Style

Melding Creativity and Business

Jacqueline Chen looks back on her career so far, which has led to her current management position at Tory Burch

By Nina Tabios

Being creative in fashion doesn’t always mean sketching garments, dyeing fabrics or styling editorials. Jacqueline Chen, an Academy of Art University fashion merchandising alumna (M.F.A., 2005) and general manager for Tory Burch Union Square, insists running a business is just as inventive.

“When a client walks in, I can sell them very quickly. I can read what they want,” Chen said in a recent phone interview, shortly after tending to a customer. “If I don’t have that creative design training from the Academy, I wouldn’t know how to put looks together, to incorporate a theme and mindset behind it and how does it relate to the client. I may not be able to do that if I’m too left-brain.”

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Jacqueline Chen (left) with Academy of Art University President Dr. Elisa Stephens at the Tory Burch Union Square grand opening. Photo courtesy of Jacqueline Chen.

Left-brain, meaning too logical. The right-brain versus left-brain theory was first introduced in the 1960s by American neurologist and Nobel Prize winner Roger W. Sperry. Being left-brained meant you’re mostly analytical and methodical in your thinking; if you tend to be more creative or artistic, you’re thought to be right-brained. Chen taps into both hemispheres inside her head. “The creative side is my passion for fashion—how to put the look together, the color story, the inspiration,” she explained. “If you can be business savvy while still hold a creative mind and use those skills hand-in-hand, it’ll keep you very competitive.”

Chen has always been a visual person. Originally from Shanghai, Chen had a background in graphic design and industrial design before she arrived at the Academy. She initially enrolled to study web design, but after one semester, it seemed her left-brain kicked into gear. Chen switched to fashion merchandising, intrigued by the business facets of the fashion industry, (retail mathematics, turnover ratios, markdowns) and the design-oriented visual merchandising principles.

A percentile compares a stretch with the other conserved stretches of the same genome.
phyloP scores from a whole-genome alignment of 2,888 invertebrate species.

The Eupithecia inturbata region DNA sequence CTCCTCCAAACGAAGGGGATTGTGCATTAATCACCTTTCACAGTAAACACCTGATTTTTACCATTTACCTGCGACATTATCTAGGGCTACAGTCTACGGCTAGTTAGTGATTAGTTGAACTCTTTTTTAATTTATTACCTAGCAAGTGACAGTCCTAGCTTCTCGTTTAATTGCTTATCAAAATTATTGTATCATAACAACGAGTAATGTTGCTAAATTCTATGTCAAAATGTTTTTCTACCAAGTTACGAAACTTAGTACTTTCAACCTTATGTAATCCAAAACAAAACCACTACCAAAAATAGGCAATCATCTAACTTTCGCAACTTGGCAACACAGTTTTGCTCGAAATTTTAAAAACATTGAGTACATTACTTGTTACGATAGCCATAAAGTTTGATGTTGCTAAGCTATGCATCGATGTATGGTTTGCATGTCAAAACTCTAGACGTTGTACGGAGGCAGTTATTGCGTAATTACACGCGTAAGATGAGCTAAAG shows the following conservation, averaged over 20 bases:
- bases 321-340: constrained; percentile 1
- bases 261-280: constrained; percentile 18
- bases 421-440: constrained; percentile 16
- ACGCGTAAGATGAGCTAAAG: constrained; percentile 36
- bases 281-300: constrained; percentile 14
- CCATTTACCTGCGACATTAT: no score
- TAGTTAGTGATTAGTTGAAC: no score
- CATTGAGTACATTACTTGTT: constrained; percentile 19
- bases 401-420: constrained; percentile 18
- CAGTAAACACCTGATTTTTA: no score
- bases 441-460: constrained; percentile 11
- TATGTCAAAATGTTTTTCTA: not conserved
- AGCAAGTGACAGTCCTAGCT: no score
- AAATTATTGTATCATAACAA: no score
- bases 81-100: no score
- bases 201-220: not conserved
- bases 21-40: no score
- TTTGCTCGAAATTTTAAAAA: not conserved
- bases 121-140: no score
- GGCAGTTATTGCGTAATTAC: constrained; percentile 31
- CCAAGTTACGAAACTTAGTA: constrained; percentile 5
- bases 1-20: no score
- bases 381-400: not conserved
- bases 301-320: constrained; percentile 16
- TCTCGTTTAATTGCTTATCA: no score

By 2004, Chen had started to work, first as an intern then sales associate at Giorgio Armani, then brief stints buying for Macy’s, planning for Dockers under Levi Strauss, account executive for Shiseido, and assistant store manager for Fendi under her mentor Gina Chinchilla, whom she met through former Fashion Merchandising Director Joan Bergholt. Most of her 10-year career has been “connecting the dots” between her Academy education and the hands-on practical experience of working the retail floors.

And having mentors like Chinchilla was crucial. When Tory Burch came asking who would be a good fit for overseeing the new flagship, Chinchilla recommended her protégé. “Gina was always receptive to meeting new people, educating and taking under her wing struggling students,” Chen mentioned. “After a couple of years, I realized it’s really the people you work with that set you up for success.”

Chen reflecting on the early days of her career brought back anecdotes like how she spent days organizing hangers, learning the proper way to fold and present garments to pouring over sales spreadsheets. Some days she would recall the things she learned in the classroom, the design-focused ideals that triggered her right-brain. Other times Chen would have to think back on the fundamentals, engrained in her left brain, that Chinchilla taught her.

“I’ve always been able to look back and see how it all formulates all together to help you succeed in retail. My advice for students is to be very humble and always learn every day. I’m learning every day. I’m learning new ideas, new concepts, I still try to improve my presentation and communication skills,” Chen said. “Don’t underestimate anything you can do. Sooner or later, you figure out what you want to do. But without doing anything, there’s no way to know what your ambition is.”

She added, “I have never thought I’d ever be a general manager for Tory Burch; I always thought I’d be a buyer. But now I feel like this is me. I’m building my own business in downtown Union Square. How cool is that?”

Tory Burch hosted an inauguration event at the end of March, and among attendees was Academy President Dr. Elisa Stephens, who expressed, “Tory’s new location at Union Square is beautiful, exciting, and fresh. Congratulations to Jacqueline on her impressive promotion to general manager for Tory Burch’s Flagship store.”

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